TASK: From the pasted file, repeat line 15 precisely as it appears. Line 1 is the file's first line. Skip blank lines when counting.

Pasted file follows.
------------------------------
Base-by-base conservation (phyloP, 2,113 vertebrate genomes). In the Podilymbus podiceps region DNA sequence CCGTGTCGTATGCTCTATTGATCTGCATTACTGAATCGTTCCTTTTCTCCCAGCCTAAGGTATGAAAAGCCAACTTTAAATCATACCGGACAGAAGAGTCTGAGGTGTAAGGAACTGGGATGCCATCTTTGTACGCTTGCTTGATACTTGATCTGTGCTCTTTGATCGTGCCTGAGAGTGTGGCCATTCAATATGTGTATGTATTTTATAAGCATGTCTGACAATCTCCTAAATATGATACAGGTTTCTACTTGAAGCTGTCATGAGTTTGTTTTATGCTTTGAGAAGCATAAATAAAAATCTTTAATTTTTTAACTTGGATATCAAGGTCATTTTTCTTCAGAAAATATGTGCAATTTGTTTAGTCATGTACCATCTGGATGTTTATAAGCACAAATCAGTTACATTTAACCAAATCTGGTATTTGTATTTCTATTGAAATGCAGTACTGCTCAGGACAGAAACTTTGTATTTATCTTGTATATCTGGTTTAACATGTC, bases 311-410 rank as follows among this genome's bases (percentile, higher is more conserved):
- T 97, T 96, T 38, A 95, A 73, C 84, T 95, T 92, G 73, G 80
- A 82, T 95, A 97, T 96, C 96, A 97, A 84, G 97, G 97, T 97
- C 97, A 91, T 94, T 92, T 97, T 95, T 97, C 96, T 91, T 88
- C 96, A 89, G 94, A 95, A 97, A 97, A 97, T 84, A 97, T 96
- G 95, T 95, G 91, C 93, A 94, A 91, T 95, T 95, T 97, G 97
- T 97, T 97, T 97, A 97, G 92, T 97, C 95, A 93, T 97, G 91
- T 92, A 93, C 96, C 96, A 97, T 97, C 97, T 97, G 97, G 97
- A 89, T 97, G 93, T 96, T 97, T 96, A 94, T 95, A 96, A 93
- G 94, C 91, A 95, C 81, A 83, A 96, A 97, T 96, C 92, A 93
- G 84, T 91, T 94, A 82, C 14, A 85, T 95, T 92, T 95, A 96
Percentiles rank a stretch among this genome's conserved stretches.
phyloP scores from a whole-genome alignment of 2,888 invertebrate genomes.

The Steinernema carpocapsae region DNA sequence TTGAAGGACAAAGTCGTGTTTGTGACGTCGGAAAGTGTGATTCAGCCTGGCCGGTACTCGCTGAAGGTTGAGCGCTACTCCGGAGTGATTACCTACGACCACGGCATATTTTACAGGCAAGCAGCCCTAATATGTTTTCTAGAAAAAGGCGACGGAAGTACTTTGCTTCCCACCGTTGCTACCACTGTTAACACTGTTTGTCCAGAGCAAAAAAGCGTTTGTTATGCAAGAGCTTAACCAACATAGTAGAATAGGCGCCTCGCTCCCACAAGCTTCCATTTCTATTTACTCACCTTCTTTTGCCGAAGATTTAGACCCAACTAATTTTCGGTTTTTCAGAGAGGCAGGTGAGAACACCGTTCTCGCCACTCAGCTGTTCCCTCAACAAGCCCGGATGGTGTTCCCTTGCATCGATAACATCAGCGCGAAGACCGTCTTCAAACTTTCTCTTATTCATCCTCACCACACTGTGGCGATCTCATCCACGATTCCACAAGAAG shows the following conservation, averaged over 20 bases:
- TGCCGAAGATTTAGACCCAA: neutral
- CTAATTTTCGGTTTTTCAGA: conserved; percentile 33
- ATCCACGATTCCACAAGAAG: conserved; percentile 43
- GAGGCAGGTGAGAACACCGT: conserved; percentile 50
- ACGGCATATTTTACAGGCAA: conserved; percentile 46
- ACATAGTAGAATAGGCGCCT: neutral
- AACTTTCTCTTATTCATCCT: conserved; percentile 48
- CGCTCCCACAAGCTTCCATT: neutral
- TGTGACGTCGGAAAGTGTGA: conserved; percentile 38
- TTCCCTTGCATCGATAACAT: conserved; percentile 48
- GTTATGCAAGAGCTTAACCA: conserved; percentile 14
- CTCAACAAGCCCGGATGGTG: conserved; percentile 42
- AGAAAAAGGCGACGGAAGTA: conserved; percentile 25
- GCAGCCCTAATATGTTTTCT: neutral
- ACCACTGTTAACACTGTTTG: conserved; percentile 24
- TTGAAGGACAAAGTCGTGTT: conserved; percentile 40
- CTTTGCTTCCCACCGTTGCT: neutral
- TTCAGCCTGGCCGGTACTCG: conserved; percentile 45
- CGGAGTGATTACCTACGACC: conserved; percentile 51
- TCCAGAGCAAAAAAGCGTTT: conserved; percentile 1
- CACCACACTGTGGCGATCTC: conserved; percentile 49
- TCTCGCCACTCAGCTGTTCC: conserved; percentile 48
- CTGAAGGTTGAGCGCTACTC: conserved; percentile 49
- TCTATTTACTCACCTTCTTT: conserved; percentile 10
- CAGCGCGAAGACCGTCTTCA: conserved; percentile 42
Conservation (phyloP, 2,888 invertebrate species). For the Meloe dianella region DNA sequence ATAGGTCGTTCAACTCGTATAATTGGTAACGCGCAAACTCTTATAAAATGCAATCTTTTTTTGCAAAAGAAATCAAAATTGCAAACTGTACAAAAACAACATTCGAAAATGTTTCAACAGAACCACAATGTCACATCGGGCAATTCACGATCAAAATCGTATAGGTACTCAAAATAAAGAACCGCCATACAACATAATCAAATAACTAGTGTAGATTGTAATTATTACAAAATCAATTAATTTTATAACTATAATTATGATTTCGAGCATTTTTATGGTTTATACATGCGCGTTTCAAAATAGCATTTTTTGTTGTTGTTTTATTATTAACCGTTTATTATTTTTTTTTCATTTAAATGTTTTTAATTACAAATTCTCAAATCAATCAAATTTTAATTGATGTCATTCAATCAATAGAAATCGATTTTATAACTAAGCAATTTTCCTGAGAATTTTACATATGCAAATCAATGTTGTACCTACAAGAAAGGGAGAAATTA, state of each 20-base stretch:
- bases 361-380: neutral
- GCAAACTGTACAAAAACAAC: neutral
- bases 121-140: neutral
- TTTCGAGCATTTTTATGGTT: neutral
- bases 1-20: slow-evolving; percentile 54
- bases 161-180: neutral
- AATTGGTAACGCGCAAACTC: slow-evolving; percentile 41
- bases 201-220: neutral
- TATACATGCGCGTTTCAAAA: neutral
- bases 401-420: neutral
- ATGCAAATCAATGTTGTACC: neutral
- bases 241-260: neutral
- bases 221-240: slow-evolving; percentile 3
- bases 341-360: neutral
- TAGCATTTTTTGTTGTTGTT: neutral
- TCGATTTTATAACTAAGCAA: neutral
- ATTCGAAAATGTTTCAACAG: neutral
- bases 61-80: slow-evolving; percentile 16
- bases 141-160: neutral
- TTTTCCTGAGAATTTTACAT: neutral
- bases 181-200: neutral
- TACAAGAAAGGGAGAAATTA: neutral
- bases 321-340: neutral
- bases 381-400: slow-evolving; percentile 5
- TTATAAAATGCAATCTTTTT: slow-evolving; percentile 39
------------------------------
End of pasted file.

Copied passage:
- TGCCGAAGATTTAGACCCAA: neutral